White-Footed Ant Pests Are Tremendously Difficult To Control, And They Are Abundant Throughout Louisiana

Most people have never heard of the insect house pests commonly known as “white-footed ants,” and pest control professionals often have to consult with academic experts and entomologists in order to better understand how these ants can be controlled and properly identified. However, this ant is not a new species in Louisiana, and it has been infesting homes in the state for decades, but this ant’s pest behavior is largely unknown to pest control professionals because the species had been incorrectly identified as an entirely different species. The white-footed ant species is officially namedTechnomyrmex difficilis, but all literary sources written before 2007 refer to the species as Technomyrmex albipes. While these two species are similar in appearance and habitat distribution, they are very different in terms of foraging and nesting behavior. It is unfortunate that this mix-up occurred since white-footed ants are extremely difficult to eradicate from infested homes, with or without accurate information about their pest behavior.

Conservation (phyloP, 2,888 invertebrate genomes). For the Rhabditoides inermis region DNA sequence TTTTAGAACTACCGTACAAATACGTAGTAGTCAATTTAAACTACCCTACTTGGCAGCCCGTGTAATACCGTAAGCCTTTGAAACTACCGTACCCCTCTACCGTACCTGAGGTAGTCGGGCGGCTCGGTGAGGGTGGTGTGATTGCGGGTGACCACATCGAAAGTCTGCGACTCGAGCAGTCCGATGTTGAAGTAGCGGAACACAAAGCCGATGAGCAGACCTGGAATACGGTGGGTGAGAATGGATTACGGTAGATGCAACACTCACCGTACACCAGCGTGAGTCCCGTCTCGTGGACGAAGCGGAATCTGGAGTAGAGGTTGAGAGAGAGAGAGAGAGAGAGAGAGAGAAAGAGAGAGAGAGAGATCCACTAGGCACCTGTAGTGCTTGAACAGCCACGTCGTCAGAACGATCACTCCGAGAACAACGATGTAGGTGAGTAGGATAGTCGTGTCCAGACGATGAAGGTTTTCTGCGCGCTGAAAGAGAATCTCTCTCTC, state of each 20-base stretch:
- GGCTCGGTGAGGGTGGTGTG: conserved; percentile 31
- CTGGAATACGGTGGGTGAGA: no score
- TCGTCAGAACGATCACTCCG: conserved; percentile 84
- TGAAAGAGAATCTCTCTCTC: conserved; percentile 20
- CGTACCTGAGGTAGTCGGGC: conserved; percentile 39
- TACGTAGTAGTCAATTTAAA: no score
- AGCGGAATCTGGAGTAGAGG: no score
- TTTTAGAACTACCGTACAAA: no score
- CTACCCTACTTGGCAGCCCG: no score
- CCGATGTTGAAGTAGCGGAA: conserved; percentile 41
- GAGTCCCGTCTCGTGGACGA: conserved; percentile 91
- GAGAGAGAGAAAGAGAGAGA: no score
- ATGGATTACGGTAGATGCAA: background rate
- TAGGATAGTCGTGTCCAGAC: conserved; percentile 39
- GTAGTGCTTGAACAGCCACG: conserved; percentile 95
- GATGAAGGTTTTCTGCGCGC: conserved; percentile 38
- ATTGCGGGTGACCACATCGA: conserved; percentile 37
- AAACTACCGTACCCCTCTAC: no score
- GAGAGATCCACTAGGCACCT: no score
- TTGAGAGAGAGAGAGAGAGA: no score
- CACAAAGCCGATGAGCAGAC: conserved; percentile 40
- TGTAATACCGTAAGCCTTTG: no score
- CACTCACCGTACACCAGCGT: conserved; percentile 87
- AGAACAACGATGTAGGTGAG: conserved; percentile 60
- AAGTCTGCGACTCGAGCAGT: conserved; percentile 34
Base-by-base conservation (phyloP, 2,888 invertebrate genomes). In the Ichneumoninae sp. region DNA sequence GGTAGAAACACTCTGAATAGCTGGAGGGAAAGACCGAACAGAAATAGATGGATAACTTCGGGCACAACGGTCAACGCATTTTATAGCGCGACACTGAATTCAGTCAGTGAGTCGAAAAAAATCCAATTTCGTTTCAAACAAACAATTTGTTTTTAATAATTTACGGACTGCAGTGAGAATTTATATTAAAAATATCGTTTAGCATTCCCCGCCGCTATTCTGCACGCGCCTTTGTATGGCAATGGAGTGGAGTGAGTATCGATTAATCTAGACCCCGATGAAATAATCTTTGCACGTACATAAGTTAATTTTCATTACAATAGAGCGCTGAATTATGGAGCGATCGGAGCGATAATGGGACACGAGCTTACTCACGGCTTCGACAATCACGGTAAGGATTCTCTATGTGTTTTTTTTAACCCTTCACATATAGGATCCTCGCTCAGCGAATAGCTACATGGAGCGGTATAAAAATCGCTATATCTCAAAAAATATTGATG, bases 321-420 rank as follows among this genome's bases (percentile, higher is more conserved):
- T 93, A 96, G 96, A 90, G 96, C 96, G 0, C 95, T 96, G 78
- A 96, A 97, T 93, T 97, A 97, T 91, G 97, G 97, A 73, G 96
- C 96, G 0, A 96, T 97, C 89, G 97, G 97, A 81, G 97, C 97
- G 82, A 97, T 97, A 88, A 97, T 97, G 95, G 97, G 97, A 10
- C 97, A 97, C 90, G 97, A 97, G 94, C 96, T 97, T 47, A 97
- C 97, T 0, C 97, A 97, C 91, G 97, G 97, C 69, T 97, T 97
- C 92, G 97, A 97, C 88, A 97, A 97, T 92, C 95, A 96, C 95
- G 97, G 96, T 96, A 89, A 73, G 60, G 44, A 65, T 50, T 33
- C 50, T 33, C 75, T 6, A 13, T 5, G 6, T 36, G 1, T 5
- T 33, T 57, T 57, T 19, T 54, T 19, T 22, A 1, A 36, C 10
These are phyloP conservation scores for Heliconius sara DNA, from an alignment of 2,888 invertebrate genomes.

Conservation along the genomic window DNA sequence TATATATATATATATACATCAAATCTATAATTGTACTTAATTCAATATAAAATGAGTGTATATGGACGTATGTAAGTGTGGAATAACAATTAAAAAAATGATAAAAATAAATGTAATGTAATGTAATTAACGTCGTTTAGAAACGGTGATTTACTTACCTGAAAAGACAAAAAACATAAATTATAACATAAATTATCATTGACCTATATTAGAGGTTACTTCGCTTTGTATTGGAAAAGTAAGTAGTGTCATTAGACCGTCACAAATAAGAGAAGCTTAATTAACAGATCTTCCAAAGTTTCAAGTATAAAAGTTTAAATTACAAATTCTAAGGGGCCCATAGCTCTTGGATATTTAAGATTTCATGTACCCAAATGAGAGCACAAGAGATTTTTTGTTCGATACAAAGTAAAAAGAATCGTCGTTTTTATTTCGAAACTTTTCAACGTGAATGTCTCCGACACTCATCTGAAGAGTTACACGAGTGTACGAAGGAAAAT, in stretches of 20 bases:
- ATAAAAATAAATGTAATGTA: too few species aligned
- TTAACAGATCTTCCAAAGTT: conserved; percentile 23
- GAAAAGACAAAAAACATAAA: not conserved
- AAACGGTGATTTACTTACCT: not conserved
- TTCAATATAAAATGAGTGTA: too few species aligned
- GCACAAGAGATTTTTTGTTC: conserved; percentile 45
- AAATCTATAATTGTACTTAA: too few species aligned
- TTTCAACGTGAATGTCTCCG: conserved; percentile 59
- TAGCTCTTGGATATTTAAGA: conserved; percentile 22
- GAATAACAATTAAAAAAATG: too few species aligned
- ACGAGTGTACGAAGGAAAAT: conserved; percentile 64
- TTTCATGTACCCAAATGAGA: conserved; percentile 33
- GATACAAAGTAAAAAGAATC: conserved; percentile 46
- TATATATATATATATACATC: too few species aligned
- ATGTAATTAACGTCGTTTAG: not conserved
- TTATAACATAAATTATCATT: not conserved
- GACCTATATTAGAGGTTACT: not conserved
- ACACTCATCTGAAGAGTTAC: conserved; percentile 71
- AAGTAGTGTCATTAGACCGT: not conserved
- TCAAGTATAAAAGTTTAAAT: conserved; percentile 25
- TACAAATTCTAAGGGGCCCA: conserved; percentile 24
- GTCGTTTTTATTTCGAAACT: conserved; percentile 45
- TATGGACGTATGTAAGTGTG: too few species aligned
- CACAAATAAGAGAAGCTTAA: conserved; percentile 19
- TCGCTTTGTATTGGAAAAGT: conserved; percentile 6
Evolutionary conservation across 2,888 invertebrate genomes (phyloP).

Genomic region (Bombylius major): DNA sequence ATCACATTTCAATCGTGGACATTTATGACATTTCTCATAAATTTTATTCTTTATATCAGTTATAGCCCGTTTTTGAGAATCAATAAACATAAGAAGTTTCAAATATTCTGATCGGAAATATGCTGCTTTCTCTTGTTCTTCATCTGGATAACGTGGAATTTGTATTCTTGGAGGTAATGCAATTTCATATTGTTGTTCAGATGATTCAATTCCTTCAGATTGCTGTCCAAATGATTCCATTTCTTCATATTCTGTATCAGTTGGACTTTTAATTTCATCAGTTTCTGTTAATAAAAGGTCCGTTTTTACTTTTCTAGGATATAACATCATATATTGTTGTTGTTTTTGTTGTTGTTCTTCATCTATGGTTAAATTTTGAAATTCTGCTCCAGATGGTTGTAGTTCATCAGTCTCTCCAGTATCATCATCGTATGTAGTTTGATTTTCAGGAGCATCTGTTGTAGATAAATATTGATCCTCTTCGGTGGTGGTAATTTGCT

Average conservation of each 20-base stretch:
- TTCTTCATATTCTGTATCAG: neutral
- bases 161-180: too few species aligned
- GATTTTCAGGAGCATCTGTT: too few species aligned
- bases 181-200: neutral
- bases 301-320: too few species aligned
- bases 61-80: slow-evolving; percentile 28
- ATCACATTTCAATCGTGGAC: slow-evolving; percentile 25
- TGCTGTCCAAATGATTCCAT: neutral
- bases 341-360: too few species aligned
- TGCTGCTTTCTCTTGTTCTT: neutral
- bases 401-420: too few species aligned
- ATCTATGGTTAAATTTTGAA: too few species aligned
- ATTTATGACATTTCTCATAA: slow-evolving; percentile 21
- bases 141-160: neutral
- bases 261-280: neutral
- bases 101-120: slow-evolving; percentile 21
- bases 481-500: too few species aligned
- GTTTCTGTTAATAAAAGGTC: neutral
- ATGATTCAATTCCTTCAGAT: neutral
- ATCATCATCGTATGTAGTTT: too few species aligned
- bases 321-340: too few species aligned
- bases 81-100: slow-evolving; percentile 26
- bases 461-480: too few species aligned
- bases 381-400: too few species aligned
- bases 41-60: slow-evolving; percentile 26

The white-footed ant is not widely distributed in the US, as the species has only been identified in Florida, Georgia, South Carolina, California and Louisiana. White-footed ants can be recognized for their small size, black exterior and white-tipped legs, and these ant pests are small enough to squeeze through the narrowest of cracks and crevices in order to access a home’s interior. There are several reasons as to why these ants are considered one of the most difficult pest species to control within infested homes. One reason has to do with the near impossibility of accurately identifying a queen. Like most ants, white-footed ant colonies start when two winged reproductives mate and produce workers, but unlike most ant species, white-footed ant queens die within a year, and are then replaced with a wingless reproductive female that looks identical to half of all the specimens within a colony. Since white-footed ants establish nests within wall voids, beneath baseboards, and in many other areas within a home, infestations can only be eradicated provided that the queen, or “primary reproductive,” is eliminated. If the queen is misidentified, then the actual queen will continue to reproduce offspring within a home. White-footed ant colonies have been known to contain 3 million specimens, and they pose a serious nuisance, but luckily, the pests do not bite or damage property.

Have you ever seen what you believe was a white-footed ant?


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